Laura knows. She and her husband had paid a fortune for their daughter's medical bills. And now the daughter is back in the hospital again. People don't know just how lucky they are to be healthy. Laura's daughter has worked all through her adult illnesses. This could happen to anyone, anytime. And when you are in constant pain, actually physical pain, as OP is almost all the time, you cannot work. Pancretitis and pancreatic illnesses are very painful, according to what I've actually seen with friends and with one of my aussies. It's not a dull pain, it's an acute and violent pain with throwing up bile, from the bile ducts. Having a pancreas that does not work properly is a life-threatening illness. I'ts not a "gee, I don't want to work because I feel bad" excuse as some Cothers have used. So think of ways that OP can get money to pay off those bills.


    3 members found this post helpful.

  10. #30
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    Jun. 22, 2012
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    I don't think it's totally fair to say that the naysayers must not know what it's like to experience a serious illness. Rather, I think some of the negative responses come from people who went through illness or disaster and didn't feel like they could ask for help.

    I have to admit, as someone who was seriously ill growing up and never considered asking for donations, my own kneejerk reaction to the OP's post was negative. I think it comes from a place of jealousy; of, "Why should she get money donated to her when I had to tough it out on my own?" So...I don't know. Perhaps my reaction says more about me than the OP.

    Mostly, I just wish we lived in a country where these kinds of treatments and procedures didn't have to be largely privately funded.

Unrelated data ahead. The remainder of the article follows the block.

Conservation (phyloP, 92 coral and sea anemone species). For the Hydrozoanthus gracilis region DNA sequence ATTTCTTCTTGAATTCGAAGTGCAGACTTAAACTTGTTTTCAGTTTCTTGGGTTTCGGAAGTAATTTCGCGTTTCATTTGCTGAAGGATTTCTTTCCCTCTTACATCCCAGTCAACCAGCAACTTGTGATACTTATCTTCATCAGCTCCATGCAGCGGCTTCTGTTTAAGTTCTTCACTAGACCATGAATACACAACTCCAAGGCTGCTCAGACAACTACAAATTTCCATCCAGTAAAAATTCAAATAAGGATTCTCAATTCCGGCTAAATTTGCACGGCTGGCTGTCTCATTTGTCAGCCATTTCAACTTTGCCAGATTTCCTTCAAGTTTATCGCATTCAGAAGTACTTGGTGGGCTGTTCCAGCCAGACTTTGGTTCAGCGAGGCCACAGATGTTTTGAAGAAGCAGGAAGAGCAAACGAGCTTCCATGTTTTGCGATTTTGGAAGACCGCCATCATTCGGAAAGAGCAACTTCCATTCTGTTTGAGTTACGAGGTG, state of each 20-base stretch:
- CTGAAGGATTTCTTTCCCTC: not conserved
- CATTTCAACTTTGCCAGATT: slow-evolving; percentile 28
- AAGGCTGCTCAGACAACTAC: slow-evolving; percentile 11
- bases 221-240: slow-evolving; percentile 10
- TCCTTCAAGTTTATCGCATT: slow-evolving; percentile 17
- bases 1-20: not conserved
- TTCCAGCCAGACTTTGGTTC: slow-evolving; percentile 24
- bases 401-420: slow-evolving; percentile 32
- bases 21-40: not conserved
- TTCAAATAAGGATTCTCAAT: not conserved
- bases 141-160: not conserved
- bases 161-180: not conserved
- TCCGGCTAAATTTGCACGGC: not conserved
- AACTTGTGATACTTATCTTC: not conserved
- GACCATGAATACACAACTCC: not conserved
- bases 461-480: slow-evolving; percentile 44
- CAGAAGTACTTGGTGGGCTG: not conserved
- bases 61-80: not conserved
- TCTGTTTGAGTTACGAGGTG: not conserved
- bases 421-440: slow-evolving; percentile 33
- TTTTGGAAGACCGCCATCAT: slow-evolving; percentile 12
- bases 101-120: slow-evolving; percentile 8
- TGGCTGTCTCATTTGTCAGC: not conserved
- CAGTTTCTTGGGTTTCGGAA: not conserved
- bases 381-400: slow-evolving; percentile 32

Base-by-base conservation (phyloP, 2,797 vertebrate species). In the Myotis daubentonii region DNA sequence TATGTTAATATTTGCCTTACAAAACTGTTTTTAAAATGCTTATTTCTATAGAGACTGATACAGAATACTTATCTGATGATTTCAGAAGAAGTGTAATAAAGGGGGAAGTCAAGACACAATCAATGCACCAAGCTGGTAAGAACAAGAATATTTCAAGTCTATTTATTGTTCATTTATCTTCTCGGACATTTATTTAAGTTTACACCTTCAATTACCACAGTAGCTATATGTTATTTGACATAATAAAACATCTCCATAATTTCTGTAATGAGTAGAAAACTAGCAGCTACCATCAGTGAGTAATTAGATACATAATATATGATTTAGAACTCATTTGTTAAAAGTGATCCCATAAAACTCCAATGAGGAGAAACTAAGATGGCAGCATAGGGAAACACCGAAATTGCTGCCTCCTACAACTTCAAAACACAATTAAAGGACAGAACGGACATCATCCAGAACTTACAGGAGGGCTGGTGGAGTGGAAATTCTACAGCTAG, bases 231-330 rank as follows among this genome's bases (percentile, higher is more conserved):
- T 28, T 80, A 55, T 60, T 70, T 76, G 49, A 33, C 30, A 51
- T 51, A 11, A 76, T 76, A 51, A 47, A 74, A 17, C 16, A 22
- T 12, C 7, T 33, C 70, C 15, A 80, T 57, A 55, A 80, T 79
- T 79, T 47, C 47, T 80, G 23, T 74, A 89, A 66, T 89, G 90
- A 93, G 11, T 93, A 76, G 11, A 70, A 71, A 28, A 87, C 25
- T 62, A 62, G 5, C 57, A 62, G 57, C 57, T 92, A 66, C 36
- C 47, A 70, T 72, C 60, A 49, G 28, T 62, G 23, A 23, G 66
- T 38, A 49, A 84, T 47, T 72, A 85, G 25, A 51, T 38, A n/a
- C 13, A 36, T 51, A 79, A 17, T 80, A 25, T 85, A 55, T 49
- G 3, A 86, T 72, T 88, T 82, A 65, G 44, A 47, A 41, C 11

I wish the OP all the best.


    5 members found this post helpful.

  11. #31
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    Mar. 26, 2006
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    Chiming in late on this one, but I agree, if you have family and friends who want to help you out, just go for it.

    The raffle is a great idea. Combine it with a cookout or barbeque, maybe see if an acquaintance would provide some kind of entertainment? In other words, make it a party! People are often happy to help in small ways for things like that.

    Here's an example: A few months back I attended an event held to raise money for a local cyclist who was run down from behind. His medical bills were astronomical, even with insurance. A local bar agreed to host, and donated 10% of their proceeds to the cause. The local bike shops donated bikes and gear for a raffle. The local brewery donated kegs of beer to sell. The cycling community got the word out via Facebook, and there was a heck of a party that night! I'm not sure how much money was raised, but it seemed like a lot.

    OTOH, I've also donated directly to people I "know" online through their blogs. If anyone else ever followed "Fat Cyclist" you'll know that he chronicled his wife's struggle with cancer. At one point, when it was clear she was terminal, and after multiple people asked how they could help, he put up a fundraising site. I believe his wording was something like "proceeds go to buying my wife anything she wants that will make her happy". I definitely contributed to that fund. It seemed a small thing to do to try to ease someone's way.



  12. #32
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    Sep. 7, 2009
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    As C&C says, we've been through the wringer, medically and financially. I'm not jealous, if someone wants to throw a fundraiser, why not? You don't have to donate if you don't want to.

    I just don't get the "I didn't get it, so no one else should" attitude. Never have, never will.
    "We can judge the heart of a man by his treatment of animals." ~Immanuel Kant


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  13. #33
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    Oct. 26, 2005
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    Deep South
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    As someone who DID have to cash in retirement and has NO savings due to theeconomy and job loss combined with three serious surgeries, I have mixed emotions about your situation. At least you have a husband, an income, insurance and the option for surgery which might make you healthier. If your family and close friends wish to contribute to your bank account, that just makes you very very lucky indeed. i wish you the best.